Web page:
A mighty God is the Lord: come, let us adore him.
Year: C(I). Psalm week: 4. Liturgical Colour: Green.
St Robert Bellarmine (1542 - 1621)
He was born in Montepulciano, in Tuscany, and became a Jesuit. He taught theology in Rome, and was active in disputation against the Protestants, where his effectiveness was increased by his charity and moderation. He was a moderating influence in the Galileo affair, and gave Galileo much friendly advice. In due course he was nominated a cardinal and archbishop of Capua; but it is for his writings that he is chiefly known. He did not only write controversial works: he also wrote two catechisms and some devotional commentaries on the Psalms and on the Seven Last Words.
St Ninian (c.360 - 432)
He was born in Cumbria and was ordained bishop in Rome in 394. He landed at Whithorn in Galloway in 397 and built a white-painted stone church there which was called Candida Casa, “White House.” From this centre he preached the Gospel in Scotland.
St Edith of Kemsing (961 - 984)
She is also known as Edith of Wilton.
She was the daughter of King Edgar, who abducted Wulfthryth, her mother, from her convent at Wilton, in Wiltshire. (For this act St Dunstan imposed on him the penance of not wearing his crown for seven years). Wulfthryth returned to her cell as soon as she could escape, and Edith was born there. She became a nun with Edgar’s consent, and refused his offers of the abbacy of three different communities, remaining in the cloister under her mother, now Abbess of Wilton.
In 978, after the murder of her half-brother, Edward the Martyr, certain magnates wished her to become Queen, but she refused. She was conspicuous for her personal service of the poor and fondness for wild animals. She had a church of St Denis built at Wilton, and died, at the age of 23, three weeks after its dedication.
Other saints: St Albert of Jerusalem (c.1150-1214)
17 Sep (where celebrated)
St Albert of Jerusalem, as Patriarch of Jerusalem, wrote the foundational document that constitutes the Carmelite Rule in the early thirteenth century, and is honoured as the rule or lawgiver of the Carmelites.
Albert Avogadro was born in Castel Gualetri, Italy, during the middle of the twelfth century. He was educated in theology and law, and entered the Canons Regular of the Holy Cross at Mortara in 1180. Albert, gifted in leadership, was named Bishop of Bobbio in 1184, then Bishop of Vercelli in 1185, and then Patriarch of Jerusalem in 1205. In each of these roles he is noted for his pastoral leadership and skill as a conciliator and peace maker. While he was Patriarch of Jerusalem (1206-1214), Albert wrote a formula vitae, or way of life, for the hermits living on Mount Carmel, the founding community of the Carmelite Order. Often referred to as the Rule of St Albert, the document reveals a deep familiarity with Scripture and an authentic understanding and expression of Christian spirituality. On the 14th September 1214, Albert was attacked and killed during a procession of the Feast of the Holy Cross, in Acre, Israel.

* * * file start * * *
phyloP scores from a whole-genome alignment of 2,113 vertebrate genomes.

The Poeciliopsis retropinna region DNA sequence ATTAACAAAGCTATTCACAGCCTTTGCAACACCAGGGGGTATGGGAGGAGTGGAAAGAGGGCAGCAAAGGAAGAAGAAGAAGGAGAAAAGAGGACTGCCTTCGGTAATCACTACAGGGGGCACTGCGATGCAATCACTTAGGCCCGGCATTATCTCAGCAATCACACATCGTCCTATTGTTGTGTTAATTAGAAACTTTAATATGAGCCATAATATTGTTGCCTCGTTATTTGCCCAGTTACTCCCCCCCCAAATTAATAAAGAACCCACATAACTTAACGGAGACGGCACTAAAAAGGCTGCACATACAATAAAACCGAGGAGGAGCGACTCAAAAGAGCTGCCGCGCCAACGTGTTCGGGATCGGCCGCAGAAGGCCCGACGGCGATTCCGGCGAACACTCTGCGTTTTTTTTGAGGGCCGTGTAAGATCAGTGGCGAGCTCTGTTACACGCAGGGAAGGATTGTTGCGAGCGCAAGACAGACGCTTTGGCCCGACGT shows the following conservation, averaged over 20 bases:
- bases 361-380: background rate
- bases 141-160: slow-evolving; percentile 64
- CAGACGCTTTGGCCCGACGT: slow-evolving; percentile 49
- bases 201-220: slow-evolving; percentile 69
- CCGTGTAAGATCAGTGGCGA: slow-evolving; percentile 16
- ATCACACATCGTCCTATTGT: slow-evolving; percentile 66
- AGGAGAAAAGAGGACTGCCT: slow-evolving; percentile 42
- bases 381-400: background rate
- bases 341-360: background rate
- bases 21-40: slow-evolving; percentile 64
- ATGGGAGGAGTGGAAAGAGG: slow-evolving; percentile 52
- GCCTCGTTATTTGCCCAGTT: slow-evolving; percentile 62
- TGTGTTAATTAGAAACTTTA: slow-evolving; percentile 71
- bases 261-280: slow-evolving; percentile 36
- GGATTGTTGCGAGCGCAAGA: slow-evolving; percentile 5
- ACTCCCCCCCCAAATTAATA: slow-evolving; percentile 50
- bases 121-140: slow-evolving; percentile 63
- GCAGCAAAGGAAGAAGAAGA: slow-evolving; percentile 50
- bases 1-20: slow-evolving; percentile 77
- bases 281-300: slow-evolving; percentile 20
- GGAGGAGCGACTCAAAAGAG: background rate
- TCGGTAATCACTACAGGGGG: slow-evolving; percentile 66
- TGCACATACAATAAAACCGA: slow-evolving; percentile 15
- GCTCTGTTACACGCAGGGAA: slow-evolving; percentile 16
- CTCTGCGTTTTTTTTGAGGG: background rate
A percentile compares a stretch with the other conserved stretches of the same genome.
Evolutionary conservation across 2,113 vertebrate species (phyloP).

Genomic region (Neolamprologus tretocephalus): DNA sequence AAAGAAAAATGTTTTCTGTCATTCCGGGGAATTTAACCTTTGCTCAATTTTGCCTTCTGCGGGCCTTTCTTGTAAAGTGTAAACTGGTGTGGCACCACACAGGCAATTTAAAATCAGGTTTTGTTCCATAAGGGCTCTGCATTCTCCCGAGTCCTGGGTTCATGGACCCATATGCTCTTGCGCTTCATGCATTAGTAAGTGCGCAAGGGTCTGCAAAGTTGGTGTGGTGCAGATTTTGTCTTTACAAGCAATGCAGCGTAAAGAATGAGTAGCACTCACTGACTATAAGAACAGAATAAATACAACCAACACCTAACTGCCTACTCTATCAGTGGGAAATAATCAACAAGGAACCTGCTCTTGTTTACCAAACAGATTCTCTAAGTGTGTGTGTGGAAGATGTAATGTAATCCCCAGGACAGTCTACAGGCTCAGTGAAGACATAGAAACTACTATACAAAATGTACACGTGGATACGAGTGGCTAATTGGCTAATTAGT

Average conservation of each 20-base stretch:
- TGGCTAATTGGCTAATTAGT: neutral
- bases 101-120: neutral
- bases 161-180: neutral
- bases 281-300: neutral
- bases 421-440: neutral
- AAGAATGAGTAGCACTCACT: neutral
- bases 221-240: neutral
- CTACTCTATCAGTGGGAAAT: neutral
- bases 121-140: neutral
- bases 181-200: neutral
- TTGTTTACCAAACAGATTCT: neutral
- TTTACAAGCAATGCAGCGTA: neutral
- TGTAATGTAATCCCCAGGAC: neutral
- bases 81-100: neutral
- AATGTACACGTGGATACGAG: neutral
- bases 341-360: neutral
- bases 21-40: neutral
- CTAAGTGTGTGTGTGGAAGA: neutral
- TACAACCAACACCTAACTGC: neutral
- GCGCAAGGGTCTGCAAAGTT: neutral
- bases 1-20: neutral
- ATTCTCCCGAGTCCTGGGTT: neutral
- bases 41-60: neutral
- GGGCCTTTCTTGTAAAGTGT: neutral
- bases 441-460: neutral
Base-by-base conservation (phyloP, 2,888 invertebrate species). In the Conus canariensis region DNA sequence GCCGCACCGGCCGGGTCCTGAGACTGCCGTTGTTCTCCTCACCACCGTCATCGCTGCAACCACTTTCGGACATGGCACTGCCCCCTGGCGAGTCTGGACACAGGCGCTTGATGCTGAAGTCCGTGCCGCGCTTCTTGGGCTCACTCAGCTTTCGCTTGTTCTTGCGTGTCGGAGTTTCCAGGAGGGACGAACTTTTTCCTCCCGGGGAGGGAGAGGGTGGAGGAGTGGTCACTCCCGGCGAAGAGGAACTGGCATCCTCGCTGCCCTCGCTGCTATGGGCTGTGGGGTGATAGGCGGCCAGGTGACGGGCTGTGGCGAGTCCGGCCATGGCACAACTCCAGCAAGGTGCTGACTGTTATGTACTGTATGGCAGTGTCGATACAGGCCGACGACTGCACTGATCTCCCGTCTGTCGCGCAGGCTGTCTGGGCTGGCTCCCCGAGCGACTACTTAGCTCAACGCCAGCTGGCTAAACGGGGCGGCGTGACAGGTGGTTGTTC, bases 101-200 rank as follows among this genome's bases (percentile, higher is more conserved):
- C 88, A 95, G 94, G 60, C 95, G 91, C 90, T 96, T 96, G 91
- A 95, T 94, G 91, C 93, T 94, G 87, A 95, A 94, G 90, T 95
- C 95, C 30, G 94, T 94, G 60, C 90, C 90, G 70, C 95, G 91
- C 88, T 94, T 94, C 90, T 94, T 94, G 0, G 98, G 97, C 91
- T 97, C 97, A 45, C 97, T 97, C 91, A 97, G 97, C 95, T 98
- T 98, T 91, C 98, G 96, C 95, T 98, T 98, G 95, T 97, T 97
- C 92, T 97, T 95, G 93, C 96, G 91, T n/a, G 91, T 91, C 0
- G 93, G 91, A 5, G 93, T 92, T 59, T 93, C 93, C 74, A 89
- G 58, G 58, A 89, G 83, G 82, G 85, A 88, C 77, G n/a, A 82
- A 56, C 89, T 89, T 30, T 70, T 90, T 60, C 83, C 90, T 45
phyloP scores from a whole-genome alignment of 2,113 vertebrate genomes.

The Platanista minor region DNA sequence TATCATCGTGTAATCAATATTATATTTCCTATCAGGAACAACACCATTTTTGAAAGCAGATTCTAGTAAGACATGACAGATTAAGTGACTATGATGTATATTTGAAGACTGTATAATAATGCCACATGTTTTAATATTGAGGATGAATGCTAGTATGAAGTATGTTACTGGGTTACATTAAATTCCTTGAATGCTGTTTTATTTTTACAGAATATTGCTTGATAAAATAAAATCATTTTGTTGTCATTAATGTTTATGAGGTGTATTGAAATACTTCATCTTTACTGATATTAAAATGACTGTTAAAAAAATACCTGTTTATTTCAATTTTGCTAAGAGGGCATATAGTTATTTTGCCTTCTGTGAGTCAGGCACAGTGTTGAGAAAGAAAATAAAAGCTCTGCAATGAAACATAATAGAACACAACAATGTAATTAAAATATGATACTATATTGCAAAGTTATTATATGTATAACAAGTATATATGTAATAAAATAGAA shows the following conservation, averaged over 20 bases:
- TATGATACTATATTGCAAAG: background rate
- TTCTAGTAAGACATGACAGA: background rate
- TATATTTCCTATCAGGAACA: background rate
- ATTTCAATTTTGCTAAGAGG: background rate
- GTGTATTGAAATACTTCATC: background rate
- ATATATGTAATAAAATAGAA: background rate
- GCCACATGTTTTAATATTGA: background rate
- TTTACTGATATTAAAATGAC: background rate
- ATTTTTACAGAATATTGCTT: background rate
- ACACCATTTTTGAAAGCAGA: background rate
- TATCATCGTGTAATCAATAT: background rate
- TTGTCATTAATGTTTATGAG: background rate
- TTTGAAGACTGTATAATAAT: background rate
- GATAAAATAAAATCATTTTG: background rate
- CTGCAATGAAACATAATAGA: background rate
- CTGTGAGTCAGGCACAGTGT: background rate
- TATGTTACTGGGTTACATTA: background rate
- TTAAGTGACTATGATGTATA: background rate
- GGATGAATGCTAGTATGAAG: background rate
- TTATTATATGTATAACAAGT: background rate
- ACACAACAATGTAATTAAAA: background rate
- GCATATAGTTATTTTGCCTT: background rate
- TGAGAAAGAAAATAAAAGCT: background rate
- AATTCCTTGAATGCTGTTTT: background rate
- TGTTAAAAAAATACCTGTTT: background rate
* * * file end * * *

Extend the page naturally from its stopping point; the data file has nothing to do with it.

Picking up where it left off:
About the author of the Second Reading in today's Office of Readings:
Second Reading: St Augustine of Hippo (354 - 430)
Augustine was born in Thagaste in Africa of a Berber family. He was brought up a Christian but left the Church early and spent a great deal of time seriously seeking the truth, first in the Manichaean heresy, which he abandoned on seeing how nonsensical it was, and then in Neoplatonism, until at length, through the prayers of his mother and the teaching of St Ambrose of Milan, he was converted back to Christianity and baptized in 387, shortly before his mother’s death.
Augustine had a brilliant legal and academic career, but after his conversion he returned home to Africa and led an ascetic life. He was elected Bishop of Hippo and spent 34 years looking after his flock, teaching them, strengthening them in the faith and protecting them strenuously against the errors of the time. He wrote an enormous amount and left a permanent mark on both philosophy and theology. His Confessions, as dazzling in style as they are deep in content, are a landmark of world literature. The Second Readings in the Office of Readings contain extracts from many of his sermons and commentaries and also from the Confessions.
Liturgical colour: green
The theological virtue of hope is symbolized by the colour green, just as the burning fire of love is symbolized by red. Green is the colour of growing things, and hope, like them, is always new and always fresh. Liturgically, green is the colour of Ordinary Time, the season in which we are being neither especially penitent (in purple) nor overwhelmingly joyful (in white).
|Mid-morning reading (Terce)||1 John 3:17-18 ©|
If a man who was rich enough in this world’s goods saw that one of his brothers was in need, but closed his heart to him, how could the love of God be living in him? My children, our love is not to be just words or mere talk, but something real and active.
|Noon reading (Sext)||Deuteronomy 30:11,14 ©|
This Law that I enjoin on you today is not beyond your strength or beyond your reach. No, the Word is very near to you, it is in your mouth and in your heart for your observance.
|Afternoon reading (None)||Isaiah 55:10-11 ©|
|The word that goes out from my mouth does not return to me empty|
Thus says the Lord: ‘As the rain and the snow come down from the heavens and do not return without watering the earth, making it yield and giving growth to provide seed for the sower and bread for the eating, so the word that goes from my mouth does not return to me empty, without carrying out my will and succeeding in what it was sent to do.’